x Abu Dhabi, UAEFriday 19 January 2018

Modesty is a forgotten virtue on our nation's campuses

Covering one's head is only a symbol of modesty, not the heart of it.

In our culture and religion, the concept of "modesty" has its own exquisiteness and beauty. Modesty is a characteristic displayed in behaviour, appearance and speech. For many in the West, the modest dress of Muslims, specifically the woman's headscarf or hijab, has become synonymous with the concept of modesty in Islam.

However, most people often forget that covering the head is only one symbol of modesty. Muslims should have both inner and outer modesty.

Islam commands us to lower our gaze to avoid lustfulness, guard modesty and chastity, and refrain from drawing unnecessary attention to ourselves. The black abayas we wear are an obvious example of our modesty. But in today's Emirati culture, it seems that guarding modesty and chastity is a slowly dying tradition.

In the past three years of my life at Zayed University, I have come across many students who have forgotten the essence of being modest. Some students wear a disguise of being modest outside the campus, but they expose themselves once on campus in ways that could attract attention. Many of the young women open their abayas once on campus, allowing anyone to see their clothing underneath. Often this clothing isn't very Islamic.

Some students might claim that opening their abayas is acceptable because the campus is solely for girls. But in reality, many male faculty members and staff also work on campus. Three years ago, there was a balance in regard to the amount of girls who were modest and humble. But, year after year, modesty is being discarded.

The modest garment of a Muslim woman covers from head to toe, leaving the face, hands and wrists showing. But some girls have corrupted the meaning of modesty to suit themselves. When walking on campus, I see open abayas, tight T-shirts and jeans, and sheer leggings that clearly outline body shape. Some young women have boys' haircuts and wear outfits that make it difficult to distinguish their gender. The most troubling part in this daily drama is that some students fail to cover their chests with their abayas.

What amazes me is the sudden transformation of a few students who once opposed this phenomenon. I know students who once stood up and spoke out on this issue and its potential negative impact on society and future generations. However, this shift has influenced them as well and they no longer call for a return to modesty.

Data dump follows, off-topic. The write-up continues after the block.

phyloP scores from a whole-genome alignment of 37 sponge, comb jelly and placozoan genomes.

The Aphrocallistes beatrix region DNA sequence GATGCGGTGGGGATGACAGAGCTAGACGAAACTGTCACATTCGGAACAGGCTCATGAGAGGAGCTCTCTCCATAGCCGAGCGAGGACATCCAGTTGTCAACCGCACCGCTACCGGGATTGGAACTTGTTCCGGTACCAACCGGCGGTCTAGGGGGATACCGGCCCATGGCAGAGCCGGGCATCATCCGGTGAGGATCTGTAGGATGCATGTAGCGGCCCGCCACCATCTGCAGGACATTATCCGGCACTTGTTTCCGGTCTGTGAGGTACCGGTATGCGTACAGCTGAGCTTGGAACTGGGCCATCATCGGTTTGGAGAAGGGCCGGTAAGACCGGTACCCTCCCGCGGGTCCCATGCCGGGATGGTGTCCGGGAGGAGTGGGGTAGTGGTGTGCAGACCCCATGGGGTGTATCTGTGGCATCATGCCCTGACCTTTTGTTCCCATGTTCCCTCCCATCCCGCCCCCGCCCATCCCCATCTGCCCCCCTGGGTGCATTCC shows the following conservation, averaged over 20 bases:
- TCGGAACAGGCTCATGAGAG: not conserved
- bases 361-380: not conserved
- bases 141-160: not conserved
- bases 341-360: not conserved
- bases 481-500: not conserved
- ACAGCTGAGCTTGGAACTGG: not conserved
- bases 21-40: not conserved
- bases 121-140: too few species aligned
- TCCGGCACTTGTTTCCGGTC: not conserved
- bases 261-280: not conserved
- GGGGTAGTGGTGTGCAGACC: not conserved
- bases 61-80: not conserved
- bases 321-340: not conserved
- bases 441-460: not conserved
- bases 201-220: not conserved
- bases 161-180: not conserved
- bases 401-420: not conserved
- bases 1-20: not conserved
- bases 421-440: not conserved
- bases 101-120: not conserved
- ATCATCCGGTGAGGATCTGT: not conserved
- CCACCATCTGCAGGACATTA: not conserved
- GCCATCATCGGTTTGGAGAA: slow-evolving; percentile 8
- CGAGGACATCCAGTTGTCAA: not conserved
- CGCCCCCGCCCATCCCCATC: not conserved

I cannot understand the cause of this hypocrisy - they modestly wear their abayas in public but behave differently on campus. Are some of them behaving immodestly on campus to "fit in" or do they actually believe that they shouldn't have to dress modestly?

There is a misconception among a few students that the headscarf is a cultural tradition when it is a religious commandment. All Muslim women who hit puberty are commanded to cover their beauty and adornment from the opposite sex. Allah says in the Quran: "….and to draw their veils all over their Juyub" [24:31]. The word "Juyub" in the verse means to cover chests and necks so that nothing can be seen. This verse clearly indicates that women should wear the outer garment in such a way as to cover their chests and ribs, so that they will be different from the women of the pre-Islamic era or Jahiliyyah. In those days, women would pass in front of men with their chests completely uncovered, and with their necks, forelocks, hair and earrings uncovered.

Islam teaches us to be honest, humble and sincere to ourselves because all these aspects are a form of being obedient to Allah Almighty. If one forgoes the taste of modesty, dignity will also seem tasteless along with it.

Dear sisters, if you want to adopt a certain lifestyle, be genuine about it and avoid contradicting yourself and breaking the trust of people who care about you. Dress at home the way you dress on campus so that your feelings about modesty are shared with your family - not just your fellow students at Zayed University.

The reason for raising the issue of modesty is not to call for a dress code on campus; the university cannot impose modesty on mature students. I hope that students will awaken and ponder their behaviour on and off campus.

To avoid this contagious phenomenon, parents should pay more attention to their children, especially daughters. They should make sure their children understand the importance of modesty in Islam and constantly remind them to adhere to their Islamic values and teachings to avoid the wrong path.


Asmaa Saif al Hamely is a student in the College of Communication and Media Sciences at Zayed University